South Carolina Senate OKs Refugee Registry Bill

     (CN) – The South Carolina Senate on Wednesday passed a bill that would require refugees resettled by the federal government to register with the state and that includes a provision holding in-state sponsors liable if a refugee commits an act of terror or other violent crime.
     The bill has been sent to the state House. If it passes there and is signed by Gov. Nikki Haley, it will be the first measure of its kind in the country.
     “We can make South Carolina, out of the 50 states, the most unwelcome state for refugees,” the bill’s sponsor, state Sen. Kevin Bryant said.
     The bill requires all refugees resettled in South Carolina by the federal government to register with the state’s Department of Social Services. The agency would then share the collected information with the State Law Enforcement Division, also known as SLED, which would be tasked with determined whether individual refugees posed a security risk or not.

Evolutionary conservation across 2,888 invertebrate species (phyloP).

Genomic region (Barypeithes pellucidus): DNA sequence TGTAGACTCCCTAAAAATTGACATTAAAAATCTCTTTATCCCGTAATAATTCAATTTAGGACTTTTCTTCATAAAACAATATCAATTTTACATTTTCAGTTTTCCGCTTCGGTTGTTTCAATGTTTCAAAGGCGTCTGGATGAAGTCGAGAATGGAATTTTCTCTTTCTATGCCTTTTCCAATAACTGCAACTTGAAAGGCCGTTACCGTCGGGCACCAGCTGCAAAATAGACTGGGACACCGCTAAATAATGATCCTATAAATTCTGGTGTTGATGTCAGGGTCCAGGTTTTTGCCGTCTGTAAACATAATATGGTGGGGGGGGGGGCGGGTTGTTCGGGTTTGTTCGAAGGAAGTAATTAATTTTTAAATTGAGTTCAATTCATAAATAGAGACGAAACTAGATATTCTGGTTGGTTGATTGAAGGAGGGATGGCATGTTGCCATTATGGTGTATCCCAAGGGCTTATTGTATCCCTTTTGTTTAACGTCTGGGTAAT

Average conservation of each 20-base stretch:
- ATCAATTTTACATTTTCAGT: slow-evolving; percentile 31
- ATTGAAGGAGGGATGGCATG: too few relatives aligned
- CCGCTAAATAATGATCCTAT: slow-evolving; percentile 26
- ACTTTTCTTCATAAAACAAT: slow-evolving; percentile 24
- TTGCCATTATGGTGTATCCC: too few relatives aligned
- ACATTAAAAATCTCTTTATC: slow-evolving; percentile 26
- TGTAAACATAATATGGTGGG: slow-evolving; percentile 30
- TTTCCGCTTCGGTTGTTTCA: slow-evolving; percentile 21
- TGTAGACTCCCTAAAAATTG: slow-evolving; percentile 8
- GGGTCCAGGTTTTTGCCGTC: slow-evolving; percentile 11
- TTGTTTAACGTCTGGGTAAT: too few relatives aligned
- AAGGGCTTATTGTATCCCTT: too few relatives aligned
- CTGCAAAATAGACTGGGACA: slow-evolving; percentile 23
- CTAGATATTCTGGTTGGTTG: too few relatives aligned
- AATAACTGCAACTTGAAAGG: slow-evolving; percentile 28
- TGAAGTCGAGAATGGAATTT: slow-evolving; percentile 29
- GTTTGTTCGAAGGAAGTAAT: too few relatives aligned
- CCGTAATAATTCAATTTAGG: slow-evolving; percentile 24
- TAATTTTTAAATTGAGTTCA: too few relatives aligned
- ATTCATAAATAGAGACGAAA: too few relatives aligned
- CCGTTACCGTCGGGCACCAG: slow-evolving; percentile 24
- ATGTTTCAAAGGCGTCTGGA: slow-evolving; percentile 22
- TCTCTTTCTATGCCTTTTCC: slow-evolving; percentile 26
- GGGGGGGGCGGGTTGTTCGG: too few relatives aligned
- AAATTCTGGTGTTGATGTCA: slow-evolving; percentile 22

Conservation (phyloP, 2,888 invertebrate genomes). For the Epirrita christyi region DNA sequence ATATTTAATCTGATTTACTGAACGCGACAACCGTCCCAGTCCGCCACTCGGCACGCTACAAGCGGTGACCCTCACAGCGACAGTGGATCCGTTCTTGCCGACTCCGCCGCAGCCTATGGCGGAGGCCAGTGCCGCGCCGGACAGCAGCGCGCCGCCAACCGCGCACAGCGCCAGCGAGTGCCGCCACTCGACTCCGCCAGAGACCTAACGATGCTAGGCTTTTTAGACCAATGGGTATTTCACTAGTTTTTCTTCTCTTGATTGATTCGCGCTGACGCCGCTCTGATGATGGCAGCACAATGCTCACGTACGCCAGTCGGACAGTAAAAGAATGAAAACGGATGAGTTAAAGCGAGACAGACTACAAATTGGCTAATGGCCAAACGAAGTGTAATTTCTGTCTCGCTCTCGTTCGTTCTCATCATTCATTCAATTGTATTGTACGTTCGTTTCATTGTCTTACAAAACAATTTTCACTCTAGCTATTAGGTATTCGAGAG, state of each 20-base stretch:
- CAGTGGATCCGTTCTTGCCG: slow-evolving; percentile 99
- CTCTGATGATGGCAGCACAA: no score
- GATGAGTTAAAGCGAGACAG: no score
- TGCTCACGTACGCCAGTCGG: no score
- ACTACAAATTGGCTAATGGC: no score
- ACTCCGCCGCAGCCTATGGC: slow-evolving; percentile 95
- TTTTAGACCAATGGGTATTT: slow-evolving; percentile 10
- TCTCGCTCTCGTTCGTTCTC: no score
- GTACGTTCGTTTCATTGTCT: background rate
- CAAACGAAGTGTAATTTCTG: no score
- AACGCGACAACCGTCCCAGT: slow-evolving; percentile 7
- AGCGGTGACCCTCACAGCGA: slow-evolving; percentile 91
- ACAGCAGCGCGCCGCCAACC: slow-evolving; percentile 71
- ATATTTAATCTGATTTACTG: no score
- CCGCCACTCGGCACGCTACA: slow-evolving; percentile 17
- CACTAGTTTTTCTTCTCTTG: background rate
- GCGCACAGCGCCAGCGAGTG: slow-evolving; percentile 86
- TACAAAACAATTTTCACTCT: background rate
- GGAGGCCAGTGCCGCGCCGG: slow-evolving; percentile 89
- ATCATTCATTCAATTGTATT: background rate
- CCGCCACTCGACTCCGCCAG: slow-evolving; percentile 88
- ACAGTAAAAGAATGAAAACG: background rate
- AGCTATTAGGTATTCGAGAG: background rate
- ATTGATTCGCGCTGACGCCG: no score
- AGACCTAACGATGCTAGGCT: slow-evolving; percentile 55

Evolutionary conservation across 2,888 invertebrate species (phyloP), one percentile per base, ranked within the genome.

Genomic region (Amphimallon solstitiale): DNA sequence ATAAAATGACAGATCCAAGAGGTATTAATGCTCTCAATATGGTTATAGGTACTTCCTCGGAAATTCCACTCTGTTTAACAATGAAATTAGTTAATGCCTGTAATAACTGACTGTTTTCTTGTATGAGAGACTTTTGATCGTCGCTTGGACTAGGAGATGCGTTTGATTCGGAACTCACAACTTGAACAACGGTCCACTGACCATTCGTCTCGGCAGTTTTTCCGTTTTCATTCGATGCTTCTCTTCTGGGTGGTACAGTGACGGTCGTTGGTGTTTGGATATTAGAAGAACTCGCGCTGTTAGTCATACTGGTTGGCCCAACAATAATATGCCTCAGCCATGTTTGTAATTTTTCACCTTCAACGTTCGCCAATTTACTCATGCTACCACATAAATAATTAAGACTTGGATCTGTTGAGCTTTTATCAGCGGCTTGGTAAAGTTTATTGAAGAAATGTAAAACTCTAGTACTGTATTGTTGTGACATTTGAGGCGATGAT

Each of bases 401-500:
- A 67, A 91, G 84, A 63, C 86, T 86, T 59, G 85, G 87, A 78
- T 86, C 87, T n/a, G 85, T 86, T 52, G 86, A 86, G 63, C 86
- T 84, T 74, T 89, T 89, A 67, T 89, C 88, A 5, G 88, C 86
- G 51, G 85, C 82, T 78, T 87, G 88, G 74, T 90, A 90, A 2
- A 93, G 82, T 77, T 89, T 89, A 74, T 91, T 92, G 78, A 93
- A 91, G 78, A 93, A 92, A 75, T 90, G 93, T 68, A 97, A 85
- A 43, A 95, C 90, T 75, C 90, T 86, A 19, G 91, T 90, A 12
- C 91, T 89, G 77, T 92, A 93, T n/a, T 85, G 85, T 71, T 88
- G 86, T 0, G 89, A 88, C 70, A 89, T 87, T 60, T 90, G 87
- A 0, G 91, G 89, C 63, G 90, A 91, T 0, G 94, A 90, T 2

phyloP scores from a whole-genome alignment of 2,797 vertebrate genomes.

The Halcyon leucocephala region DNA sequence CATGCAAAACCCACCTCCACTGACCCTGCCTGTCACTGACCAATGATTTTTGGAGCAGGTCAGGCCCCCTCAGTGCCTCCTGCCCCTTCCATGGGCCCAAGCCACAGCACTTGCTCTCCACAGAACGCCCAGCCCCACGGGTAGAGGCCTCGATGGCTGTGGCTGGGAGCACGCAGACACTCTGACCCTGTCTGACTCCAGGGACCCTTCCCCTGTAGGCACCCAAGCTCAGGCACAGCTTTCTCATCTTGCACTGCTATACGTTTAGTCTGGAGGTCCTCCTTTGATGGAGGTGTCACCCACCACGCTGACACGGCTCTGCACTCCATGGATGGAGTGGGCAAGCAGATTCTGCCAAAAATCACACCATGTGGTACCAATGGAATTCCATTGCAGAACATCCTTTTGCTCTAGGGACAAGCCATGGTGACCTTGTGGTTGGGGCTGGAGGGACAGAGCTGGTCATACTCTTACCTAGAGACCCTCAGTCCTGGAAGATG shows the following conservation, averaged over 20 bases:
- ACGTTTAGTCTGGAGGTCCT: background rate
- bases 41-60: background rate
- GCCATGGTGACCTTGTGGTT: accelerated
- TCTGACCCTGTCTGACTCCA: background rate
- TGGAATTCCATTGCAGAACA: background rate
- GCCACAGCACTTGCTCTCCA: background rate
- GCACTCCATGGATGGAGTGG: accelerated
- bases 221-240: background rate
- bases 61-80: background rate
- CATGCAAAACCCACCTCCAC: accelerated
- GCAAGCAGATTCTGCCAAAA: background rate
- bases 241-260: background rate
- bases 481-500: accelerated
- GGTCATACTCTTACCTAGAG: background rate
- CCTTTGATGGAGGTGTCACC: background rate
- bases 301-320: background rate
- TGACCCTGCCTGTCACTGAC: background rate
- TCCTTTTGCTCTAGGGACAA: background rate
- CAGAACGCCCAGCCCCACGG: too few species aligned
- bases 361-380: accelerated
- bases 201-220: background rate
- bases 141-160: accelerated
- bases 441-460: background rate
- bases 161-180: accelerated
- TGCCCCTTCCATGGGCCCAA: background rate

On Wednesday, it passed in the South Carolina Senate 39-6.
     Prior to the vote Bryant agreed to remove two controversial provisions in the proposed law. One would have mandated that the state spend no money on the refugees, including any funds to education their children.
     The other would have made the registry public. Some lawmakers feared this last provision would threaten the safety of the refuges.
     Among those who voted against the measure was State Sen. Brad Hutto, who said he is concerned the bill is unconstitutional because it singles out people based on their country of origin.
     South Carolina isn’t the only state considering such a measure. In New York, state Sen. Terrence Murphy has introduced a bill that would require refugees to register with the New York State Office of Temporary and Disability Assistance, be fingerprinted, and have the officer monitor their activities for a year or until they become permanent residents of the United States, whichever happens first.

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